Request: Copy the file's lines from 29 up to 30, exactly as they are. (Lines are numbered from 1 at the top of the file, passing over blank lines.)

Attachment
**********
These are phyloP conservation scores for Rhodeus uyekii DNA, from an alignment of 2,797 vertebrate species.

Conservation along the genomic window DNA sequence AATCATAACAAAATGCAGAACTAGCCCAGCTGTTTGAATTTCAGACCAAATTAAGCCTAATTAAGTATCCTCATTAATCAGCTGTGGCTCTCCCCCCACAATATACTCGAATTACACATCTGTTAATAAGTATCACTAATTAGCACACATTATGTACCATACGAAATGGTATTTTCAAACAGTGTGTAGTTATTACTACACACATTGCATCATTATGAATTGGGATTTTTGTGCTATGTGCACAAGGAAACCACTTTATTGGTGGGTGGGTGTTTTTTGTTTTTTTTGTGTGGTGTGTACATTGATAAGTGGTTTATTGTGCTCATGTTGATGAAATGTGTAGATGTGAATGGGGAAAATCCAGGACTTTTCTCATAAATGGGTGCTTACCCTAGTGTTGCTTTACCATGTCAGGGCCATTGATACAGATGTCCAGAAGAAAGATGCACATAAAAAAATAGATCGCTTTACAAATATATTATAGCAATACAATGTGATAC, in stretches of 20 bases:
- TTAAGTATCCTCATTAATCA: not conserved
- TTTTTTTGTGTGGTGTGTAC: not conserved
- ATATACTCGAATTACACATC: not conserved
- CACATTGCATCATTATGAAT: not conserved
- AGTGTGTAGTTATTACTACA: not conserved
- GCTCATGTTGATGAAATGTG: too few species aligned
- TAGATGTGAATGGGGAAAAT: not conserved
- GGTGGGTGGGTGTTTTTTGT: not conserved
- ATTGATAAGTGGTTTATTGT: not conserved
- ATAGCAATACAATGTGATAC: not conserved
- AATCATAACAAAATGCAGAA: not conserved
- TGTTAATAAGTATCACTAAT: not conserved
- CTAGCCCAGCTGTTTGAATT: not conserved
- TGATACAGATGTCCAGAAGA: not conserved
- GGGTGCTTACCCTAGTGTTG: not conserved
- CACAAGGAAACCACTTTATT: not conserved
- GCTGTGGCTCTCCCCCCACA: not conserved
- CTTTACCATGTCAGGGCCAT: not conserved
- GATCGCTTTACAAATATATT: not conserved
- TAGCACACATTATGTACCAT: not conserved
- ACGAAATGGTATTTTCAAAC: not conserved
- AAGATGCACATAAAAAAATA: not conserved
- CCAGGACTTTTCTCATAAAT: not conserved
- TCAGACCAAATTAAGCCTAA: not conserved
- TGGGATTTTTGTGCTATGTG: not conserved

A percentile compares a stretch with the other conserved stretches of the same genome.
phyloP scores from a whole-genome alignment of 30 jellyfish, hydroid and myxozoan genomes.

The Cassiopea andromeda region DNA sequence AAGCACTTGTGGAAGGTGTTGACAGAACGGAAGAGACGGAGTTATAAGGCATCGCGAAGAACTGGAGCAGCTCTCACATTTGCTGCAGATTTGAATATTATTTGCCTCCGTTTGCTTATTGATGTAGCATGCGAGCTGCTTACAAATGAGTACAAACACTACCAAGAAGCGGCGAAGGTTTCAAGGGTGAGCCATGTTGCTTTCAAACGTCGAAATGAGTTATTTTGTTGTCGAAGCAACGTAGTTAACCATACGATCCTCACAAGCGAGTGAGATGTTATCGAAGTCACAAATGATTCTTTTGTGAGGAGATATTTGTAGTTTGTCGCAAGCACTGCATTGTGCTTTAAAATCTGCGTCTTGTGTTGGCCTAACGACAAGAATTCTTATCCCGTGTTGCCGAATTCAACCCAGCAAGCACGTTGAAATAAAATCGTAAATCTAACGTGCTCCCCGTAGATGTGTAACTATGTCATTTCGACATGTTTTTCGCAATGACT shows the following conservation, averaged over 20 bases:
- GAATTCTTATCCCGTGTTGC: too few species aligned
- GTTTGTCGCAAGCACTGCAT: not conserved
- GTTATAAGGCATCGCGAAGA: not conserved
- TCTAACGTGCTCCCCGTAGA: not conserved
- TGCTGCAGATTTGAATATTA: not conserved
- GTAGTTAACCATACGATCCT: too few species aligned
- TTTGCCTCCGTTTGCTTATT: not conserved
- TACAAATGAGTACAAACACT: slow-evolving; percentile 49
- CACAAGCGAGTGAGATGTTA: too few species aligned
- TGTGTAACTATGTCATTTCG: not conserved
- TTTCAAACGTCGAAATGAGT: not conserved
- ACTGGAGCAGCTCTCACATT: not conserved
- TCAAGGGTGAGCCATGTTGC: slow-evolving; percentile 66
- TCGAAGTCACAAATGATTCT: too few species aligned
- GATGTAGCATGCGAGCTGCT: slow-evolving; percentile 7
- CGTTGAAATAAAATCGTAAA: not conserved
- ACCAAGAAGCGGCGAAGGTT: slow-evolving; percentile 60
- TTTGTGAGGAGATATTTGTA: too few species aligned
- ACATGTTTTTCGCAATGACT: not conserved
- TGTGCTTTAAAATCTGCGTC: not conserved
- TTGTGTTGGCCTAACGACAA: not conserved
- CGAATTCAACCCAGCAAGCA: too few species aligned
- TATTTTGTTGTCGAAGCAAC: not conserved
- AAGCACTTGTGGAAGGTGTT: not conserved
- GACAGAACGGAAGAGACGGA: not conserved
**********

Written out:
phyloP scores from a whole-genome alignment of 30 jellyfish, hydroid and myxozoan genomes.

The Cassiopea andromeda region DNA sequence AAGCACTTGTGGAAGGTGTTGACAGAACGGAAGAGACGGAGTTATAAGGCATCGCGAAGAACTGGAGCAGCTCTCACATTTGCTGCAGATTTGAATATTATTTGCCTCCGTTTGCTTATTGATGTAGCATGCGAGCTGCTTACAAATGAGTACAAACACTACCAAGAAGCGGCGAAGGTTTCAAGGGTGAGCCATGTTGCTTTCAAACGTCGAAATGAGTTATTTTGTTGTCGAAGCAACGTAGTTAACCATACGATCCTCACAAGCGAGTGAGATGTTATCGAAGTCACAAATGATTCTTTTGTGAGGAGATATTTGTAGTTTGTCGCAAGCACTGCATTGTGCTTTAAAATCTGCGTCTTGTGTTGGCCTAACGACAAGAATTCTTATCCCGTGTTGCCGAATTCAACCCAGCAAGCACGTTGAAATAAAATCGTAAATCTAACGTGCTCCCCGTAGATGTGTAACTATGTCATTTCGACATGTTTTTCGCAATGACT shows the following conservation, averaged over 20 bases: